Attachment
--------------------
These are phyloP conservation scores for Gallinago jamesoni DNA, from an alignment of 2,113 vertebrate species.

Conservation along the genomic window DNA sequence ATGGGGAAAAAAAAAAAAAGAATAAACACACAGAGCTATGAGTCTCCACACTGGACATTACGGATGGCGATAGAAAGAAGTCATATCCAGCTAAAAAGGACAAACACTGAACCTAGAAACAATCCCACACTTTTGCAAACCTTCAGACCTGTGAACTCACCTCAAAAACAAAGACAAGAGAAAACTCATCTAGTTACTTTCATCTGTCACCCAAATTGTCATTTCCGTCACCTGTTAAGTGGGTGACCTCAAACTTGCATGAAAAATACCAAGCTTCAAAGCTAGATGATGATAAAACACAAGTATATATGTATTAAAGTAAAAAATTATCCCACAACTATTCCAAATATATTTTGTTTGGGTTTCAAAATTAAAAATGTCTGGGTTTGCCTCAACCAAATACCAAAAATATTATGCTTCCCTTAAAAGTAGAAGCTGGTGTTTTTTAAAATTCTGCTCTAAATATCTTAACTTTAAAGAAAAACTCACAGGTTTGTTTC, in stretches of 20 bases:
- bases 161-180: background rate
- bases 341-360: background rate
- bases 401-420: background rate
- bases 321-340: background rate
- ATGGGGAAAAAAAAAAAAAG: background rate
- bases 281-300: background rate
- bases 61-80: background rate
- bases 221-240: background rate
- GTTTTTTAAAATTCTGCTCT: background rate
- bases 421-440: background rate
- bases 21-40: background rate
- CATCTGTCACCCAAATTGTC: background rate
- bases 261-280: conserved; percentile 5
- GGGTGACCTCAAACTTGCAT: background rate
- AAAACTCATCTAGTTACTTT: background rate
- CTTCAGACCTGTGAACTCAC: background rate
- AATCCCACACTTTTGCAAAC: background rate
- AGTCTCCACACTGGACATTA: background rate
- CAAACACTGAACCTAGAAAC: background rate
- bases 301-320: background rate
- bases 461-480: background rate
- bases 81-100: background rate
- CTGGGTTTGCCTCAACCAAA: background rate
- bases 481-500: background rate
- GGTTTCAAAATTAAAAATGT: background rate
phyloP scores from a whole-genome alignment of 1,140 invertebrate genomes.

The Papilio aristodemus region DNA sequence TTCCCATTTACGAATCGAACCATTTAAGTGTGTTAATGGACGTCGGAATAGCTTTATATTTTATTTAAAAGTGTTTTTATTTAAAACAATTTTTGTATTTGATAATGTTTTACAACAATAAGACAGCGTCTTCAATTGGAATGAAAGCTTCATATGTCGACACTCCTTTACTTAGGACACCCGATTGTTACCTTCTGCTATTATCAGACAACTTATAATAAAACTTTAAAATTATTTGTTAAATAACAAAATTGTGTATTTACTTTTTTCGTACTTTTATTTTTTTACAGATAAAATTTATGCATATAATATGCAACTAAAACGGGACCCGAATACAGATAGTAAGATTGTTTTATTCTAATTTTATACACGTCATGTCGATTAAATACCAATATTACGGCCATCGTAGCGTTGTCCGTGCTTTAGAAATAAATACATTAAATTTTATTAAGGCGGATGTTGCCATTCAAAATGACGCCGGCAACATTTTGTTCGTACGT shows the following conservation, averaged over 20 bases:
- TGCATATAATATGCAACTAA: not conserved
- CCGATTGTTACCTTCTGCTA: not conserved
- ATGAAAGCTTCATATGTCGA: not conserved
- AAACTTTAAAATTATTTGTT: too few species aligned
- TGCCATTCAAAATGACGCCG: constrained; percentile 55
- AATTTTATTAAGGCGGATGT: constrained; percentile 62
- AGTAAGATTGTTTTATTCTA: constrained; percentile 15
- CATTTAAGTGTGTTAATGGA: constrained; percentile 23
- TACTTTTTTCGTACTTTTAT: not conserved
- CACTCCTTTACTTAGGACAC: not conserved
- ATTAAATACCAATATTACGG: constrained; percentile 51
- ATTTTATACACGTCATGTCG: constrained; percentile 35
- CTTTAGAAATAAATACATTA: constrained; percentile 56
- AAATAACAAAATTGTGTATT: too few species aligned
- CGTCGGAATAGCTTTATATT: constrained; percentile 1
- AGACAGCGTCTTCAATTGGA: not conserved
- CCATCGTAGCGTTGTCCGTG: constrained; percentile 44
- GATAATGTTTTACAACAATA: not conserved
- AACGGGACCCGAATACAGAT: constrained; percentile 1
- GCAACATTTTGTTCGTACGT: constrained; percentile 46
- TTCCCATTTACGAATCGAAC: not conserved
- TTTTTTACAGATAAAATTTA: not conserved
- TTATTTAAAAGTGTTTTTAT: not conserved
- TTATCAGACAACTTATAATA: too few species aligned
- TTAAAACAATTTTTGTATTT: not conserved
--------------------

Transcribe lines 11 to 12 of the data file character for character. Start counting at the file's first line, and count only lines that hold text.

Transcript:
- GTTTTTTAAAATTCTGCTCT: background rate
- bases 421-440: background rate